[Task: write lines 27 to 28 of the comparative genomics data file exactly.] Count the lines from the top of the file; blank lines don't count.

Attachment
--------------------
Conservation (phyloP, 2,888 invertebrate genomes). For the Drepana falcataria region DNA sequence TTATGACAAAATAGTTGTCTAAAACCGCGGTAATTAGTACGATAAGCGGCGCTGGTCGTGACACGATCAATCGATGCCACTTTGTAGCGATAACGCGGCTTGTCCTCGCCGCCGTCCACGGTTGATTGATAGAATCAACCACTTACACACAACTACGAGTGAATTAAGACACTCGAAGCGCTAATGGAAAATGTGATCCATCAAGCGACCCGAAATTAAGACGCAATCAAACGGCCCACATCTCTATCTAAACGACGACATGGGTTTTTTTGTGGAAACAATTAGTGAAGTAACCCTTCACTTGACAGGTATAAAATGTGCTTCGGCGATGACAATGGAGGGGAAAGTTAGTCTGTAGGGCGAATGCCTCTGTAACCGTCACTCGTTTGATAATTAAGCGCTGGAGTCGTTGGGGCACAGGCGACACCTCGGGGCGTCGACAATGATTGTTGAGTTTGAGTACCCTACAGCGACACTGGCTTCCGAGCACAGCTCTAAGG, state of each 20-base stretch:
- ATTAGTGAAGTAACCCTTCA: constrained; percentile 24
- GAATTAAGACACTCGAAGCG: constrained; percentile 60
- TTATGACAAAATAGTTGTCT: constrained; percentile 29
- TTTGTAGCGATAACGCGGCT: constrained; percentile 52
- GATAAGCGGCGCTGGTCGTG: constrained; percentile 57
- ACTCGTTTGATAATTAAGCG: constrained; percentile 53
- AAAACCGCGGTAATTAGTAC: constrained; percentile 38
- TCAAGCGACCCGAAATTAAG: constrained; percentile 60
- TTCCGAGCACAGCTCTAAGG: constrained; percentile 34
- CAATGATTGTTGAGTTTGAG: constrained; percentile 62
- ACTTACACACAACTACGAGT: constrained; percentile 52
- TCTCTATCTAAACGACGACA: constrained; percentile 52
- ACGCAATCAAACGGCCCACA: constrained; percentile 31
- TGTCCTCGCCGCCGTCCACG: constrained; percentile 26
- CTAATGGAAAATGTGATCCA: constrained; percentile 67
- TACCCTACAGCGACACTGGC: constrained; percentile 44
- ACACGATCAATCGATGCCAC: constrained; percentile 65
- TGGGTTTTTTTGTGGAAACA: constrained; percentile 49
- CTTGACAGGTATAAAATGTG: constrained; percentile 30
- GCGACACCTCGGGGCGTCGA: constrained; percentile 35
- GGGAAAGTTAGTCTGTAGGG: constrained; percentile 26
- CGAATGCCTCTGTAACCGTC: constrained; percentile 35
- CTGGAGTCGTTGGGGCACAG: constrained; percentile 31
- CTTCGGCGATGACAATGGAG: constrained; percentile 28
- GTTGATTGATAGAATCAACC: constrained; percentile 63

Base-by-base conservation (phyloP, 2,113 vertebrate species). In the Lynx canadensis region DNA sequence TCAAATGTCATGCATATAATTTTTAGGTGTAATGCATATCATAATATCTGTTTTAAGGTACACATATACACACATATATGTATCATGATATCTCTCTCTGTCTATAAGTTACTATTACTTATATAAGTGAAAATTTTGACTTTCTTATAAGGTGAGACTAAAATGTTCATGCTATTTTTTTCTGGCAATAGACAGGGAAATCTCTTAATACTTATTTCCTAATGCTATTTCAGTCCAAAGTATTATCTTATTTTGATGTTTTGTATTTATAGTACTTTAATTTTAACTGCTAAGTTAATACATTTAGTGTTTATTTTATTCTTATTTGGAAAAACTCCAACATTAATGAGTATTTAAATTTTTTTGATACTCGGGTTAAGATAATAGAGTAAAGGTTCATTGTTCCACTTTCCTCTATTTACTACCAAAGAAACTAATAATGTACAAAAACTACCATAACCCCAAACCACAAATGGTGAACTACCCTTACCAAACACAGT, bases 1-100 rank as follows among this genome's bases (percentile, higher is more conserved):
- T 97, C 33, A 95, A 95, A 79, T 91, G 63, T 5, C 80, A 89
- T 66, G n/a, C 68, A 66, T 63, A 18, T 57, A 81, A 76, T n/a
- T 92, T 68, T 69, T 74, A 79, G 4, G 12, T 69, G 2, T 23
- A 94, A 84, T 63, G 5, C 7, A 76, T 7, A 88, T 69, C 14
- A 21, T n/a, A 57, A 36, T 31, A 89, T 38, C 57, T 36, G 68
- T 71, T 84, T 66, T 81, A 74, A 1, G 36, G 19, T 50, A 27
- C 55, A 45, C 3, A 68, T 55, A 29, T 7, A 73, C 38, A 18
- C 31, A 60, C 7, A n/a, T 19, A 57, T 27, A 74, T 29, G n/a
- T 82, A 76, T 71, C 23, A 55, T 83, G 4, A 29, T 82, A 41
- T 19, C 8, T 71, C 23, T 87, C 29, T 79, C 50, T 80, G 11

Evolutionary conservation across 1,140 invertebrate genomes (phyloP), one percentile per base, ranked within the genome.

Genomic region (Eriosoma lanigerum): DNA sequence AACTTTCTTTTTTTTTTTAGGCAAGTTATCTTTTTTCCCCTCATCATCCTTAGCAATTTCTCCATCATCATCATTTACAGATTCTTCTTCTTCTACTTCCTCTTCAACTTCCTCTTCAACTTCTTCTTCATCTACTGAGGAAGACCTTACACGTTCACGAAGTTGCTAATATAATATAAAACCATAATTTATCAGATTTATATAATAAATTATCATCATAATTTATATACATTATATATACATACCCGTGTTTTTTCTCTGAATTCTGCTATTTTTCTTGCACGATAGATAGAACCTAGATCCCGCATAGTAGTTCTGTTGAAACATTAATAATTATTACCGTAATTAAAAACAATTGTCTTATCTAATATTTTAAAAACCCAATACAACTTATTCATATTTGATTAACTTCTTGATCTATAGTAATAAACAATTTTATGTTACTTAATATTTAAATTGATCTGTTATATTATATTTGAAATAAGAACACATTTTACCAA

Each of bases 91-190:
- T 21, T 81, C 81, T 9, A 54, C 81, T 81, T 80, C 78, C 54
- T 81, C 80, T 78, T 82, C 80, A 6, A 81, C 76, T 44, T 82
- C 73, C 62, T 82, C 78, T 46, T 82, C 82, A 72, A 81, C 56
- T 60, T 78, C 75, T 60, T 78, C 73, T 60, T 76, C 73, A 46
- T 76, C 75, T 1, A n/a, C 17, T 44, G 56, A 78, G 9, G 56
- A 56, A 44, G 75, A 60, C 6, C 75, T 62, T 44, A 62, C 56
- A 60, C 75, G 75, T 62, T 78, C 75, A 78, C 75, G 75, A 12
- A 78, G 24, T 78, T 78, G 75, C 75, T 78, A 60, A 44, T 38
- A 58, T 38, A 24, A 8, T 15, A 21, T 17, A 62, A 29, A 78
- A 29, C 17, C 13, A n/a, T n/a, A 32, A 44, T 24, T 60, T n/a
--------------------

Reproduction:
Base-by-base conservation (phyloP, 2,113 vertebrate species). In the Lynx canadensis region DNA sequence TCAAATGTCATGCATATAATTTTTAGGTGTAATGCATATCATAATATCTGTTTTAAGGTACACATATACACACATATATGTATCATGATATCTCTCTCTGTCTATAAGTTACTATTACTTATATAAGTGAAAATTTTGACTTTCTTATAAGGTGAGACTAAAATGTTCATGCTATTTTTTTCTGGCAATAGACAGGGAAATCTCTTAATACTTATTTCCTAATGCTATTTCAGTCCAAAGTATTATCTTATTTTGATGTTTTGTATTTATAGTACTTTAATTTTAACTGCTAAGTTAATACATTTAGTGTTTATTTTATTCTTATTTGGAAAAACTCCAACATTAATGAGTATTTAAATTTTTTTGATACTCGGGTTAAGATAATAGAGTAAAGGTTCATTGTTCCACTTTCCTCTATTTACTACCAAAGAAACTAATAATGTACAAAAACTACCATAACCCCAAACCACAAATGGTGAACTACCCTTACCAAACACAGT, bases 1-100 rank as follows among this genome's bases (percentile, higher is more conserved):
- T 97, C 33, A 95, A 95, A 79, T 91, G 63, T 5, C 80, A 89